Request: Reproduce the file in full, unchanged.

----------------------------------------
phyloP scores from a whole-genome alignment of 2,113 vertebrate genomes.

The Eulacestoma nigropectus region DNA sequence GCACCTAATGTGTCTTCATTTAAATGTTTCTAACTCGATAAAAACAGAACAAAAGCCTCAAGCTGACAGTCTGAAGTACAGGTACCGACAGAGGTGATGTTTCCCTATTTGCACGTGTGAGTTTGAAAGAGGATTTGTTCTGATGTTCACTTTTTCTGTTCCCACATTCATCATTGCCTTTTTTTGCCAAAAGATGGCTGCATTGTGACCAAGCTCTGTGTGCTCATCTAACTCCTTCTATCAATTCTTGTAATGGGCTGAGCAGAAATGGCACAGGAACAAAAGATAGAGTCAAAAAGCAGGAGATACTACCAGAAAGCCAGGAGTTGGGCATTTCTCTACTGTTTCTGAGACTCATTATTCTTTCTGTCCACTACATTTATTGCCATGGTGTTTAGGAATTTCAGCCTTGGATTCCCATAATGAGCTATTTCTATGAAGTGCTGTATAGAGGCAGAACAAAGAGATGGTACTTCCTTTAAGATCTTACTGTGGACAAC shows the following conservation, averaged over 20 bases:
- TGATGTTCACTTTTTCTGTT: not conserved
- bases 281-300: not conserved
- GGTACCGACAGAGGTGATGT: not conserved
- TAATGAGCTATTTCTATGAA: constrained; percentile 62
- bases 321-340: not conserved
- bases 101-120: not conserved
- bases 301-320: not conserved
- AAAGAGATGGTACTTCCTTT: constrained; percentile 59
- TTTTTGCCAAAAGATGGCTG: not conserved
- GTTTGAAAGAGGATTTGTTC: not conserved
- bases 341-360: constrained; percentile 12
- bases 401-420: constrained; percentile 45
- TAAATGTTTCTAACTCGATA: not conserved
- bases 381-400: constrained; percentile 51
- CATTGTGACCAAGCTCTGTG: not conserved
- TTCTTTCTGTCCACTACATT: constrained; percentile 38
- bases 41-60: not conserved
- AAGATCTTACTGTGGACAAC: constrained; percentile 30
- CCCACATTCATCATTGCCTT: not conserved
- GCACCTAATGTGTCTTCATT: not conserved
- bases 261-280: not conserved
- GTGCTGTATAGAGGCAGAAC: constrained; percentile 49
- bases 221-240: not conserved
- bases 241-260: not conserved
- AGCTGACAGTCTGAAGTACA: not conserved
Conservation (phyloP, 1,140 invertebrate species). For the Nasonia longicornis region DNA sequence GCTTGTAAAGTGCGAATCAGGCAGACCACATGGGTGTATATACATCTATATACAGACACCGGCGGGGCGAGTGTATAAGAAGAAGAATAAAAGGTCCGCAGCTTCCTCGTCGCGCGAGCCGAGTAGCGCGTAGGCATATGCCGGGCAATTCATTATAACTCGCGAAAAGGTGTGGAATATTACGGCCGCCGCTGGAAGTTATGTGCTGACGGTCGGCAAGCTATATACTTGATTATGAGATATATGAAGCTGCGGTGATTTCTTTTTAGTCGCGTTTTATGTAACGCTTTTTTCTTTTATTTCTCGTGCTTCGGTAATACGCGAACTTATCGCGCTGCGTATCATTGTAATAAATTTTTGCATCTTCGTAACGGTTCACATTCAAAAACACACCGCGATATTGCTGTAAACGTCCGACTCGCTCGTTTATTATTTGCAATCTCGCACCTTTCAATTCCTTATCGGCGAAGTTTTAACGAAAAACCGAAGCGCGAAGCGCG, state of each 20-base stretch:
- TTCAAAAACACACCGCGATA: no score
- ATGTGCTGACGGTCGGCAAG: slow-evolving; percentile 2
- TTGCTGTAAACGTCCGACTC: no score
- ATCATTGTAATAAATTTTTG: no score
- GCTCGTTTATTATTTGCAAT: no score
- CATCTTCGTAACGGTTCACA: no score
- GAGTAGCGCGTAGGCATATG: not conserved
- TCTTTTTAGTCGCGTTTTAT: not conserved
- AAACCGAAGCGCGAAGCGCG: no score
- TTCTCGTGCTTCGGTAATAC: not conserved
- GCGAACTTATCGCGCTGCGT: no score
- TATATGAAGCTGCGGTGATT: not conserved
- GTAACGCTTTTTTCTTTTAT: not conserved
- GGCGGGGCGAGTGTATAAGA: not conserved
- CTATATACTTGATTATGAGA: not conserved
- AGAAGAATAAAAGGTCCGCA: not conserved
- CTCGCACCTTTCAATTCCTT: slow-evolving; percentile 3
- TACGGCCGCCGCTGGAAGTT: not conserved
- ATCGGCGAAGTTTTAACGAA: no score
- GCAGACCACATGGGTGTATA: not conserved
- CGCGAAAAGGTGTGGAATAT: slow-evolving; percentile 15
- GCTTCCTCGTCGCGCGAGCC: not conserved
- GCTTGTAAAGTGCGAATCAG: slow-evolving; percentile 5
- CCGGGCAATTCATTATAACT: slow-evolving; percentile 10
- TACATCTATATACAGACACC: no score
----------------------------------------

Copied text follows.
phyloP scores from a whole-genome alignment of 2,113 vertebrate genomes.

The Eulacestoma nigropectus region DNA sequence GCACCTAATGTGTCTTCATTTAAATGTTTCTAACTCGATAAAAACAGAACAAAAGCCTCAAGCTGACAGTCTGAAGTACAGGTACCGACAGAGGTGATGTTTCCCTATTTGCACGTGTGAGTTTGAAAGAGGATTTGTTCTGATGTTCACTTTTTCTGTTCCCACATTCATCATTGCCTTTTTTTGCCAAAAGATGGCTGCATTGTGACCAAGCTCTGTGTGCTCATCTAACTCCTTCTATCAATTCTTGTAATGGGCTGAGCAGAAATGGCACAGGAACAAAAGATAGAGTCAAAAAGCAGGAGATACTACCAGAAAGCCAGGAGTTGGGCATTTCTCTACTGTTTCTGAGACTCATTATTCTTTCTGTCCACTACATTTATTGCCATGGTGTTTAGGAATTTCAGCCTTGGATTCCCATAATGAGCTATTTCTATGAAGTGCTGTATAGAGGCAGAACAAAGAGATGGTACTTCCTTTAAGATCTTACTGTGGACAAC shows the following conservation, averaged over 20 bases:
- TGATGTTCACTTTTTCTGTT: not conserved
- bases 281-300: not conserved
- GGTACCGACAGAGGTGATGT: not conserved
- TAATGAGCTATTTCTATGAA: constrained; percentile 62
- bases 321-340: not conserved
- bases 101-120: not conserved
- bases 301-320: not conserved
- AAAGAGATGGTACTTCCTTT: constrained; percentile 59
- TTTTTGCCAAAAGATGGCTG: not conserved
- GTTTGAAAGAGGATTTGTTC: not conserved
- bases 341-360: constrained; percentile 12
- bases 401-420: constrained; percentile 45
- TAAATGTTTCTAACTCGATA: not conserved
- bases 381-400: constrained; percentile 51
- CATTGTGACCAAGCTCTGTG: not conserved
- TTCTTTCTGTCCACTACATT: constrained; percentile 38
- bases 41-60: not conserved
- AAGATCTTACTGTGGACAAC: constrained; percentile 30
- CCCACATTCATCATTGCCTT: not conserved
- GCACCTAATGTGTCTTCATT: not conserved
- bases 261-280: not conserved
- GTGCTGTATAGAGGCAGAAC: constrained; percentile 49
- bases 221-240: not conserved
- bases 241-260: not conserved
- AGCTGACAGTCTGAAGTACA: not conserved
Conservation (phyloP, 1,140 invertebrate species). For the Nasonia longicornis region DNA sequence GCTTGTAAAGTGCGAATCAGGCAGACCACATGGGTGTATATACATCTATATACAGACACCGGCGGGGCGAGTGTATAAGAAGAAGAATAAAAGGTCCGCAGCTTCCTCGTCGCGCGAGCCGAGTAGCGCGTAGGCATATGCCGGGCAATTCATTATAACTCGCGAAAAGGTGTGGAATATTACGGCCGCCGCTGGAAGTTATGTGCTGACGGTCGGCAAGCTATATACTTGATTATGAGATATATGAAGCTGCGGTGATTTCTTTTTAGTCGCGTTTTATGTAACGCTTTTTTCTTTTATTTCTCGTGCTTCGGTAATACGCGAACTTATCGCGCTGCGTATCATTGTAATAAATTTTTGCATCTTCGTAACGGTTCACATTCAAAAACACACCGCGATATTGCTGTAAACGTCCGACTCGCTCGTTTATTATTTGCAATCTCGCACCTTTCAATTCCTTATCGGCGAAGTTTTAACGAAAAACCGAAGCGCGAAGCGCG, state of each 20-base stretch:
- TTCAAAAACACACCGCGATA: no score
- ATGTGCTGACGGTCGGCAAG: slow-evolving; percentile 2
- TTGCTGTAAACGTCCGACTC: no score
- ATCATTGTAATAAATTTTTG: no score
- GCTCGTTTATTATTTGCAAT: no score
- CATCTTCGTAACGGTTCACA: no score
- GAGTAGCGCGTAGGCATATG: not conserved
- TCTTTTTAGTCGCGTTTTAT: not conserved
- AAACCGAAGCGCGAAGCGCG: no score
- TTCTCGTGCTTCGGTAATAC: not conserved
- GCGAACTTATCGCGCTGCGT: no score
- TATATGAAGCTGCGGTGATT: not conserved
- GTAACGCTTTTTTCTTTTAT: not conserved
- GGCGGGGCGAGTGTATAAGA: not conserved
- CTATATACTTGATTATGAGA: not conserved
- AGAAGAATAAAAGGTCCGCA: not conserved
- CTCGCACCTTTCAATTCCTT: slow-evolving; percentile 3
- TACGGCCGCCGCTGGAAGTT: not conserved
- ATCGGCGAAGTTTTAACGAA: no score
- GCAGACCACATGGGTGTATA: not conserved
- CGCGAAAAGGTGTGGAATAT: slow-evolving; percentile 15
- GCTTCCTCGTCGCGCGAGCC: not conserved
- GCTTGTAAAGTGCGAATCAG: slow-evolving; percentile 5
- CCGGGCAATTCATTATAACT: slow-evolving; percentile 10
- TACATCTATATACAGACACC: no score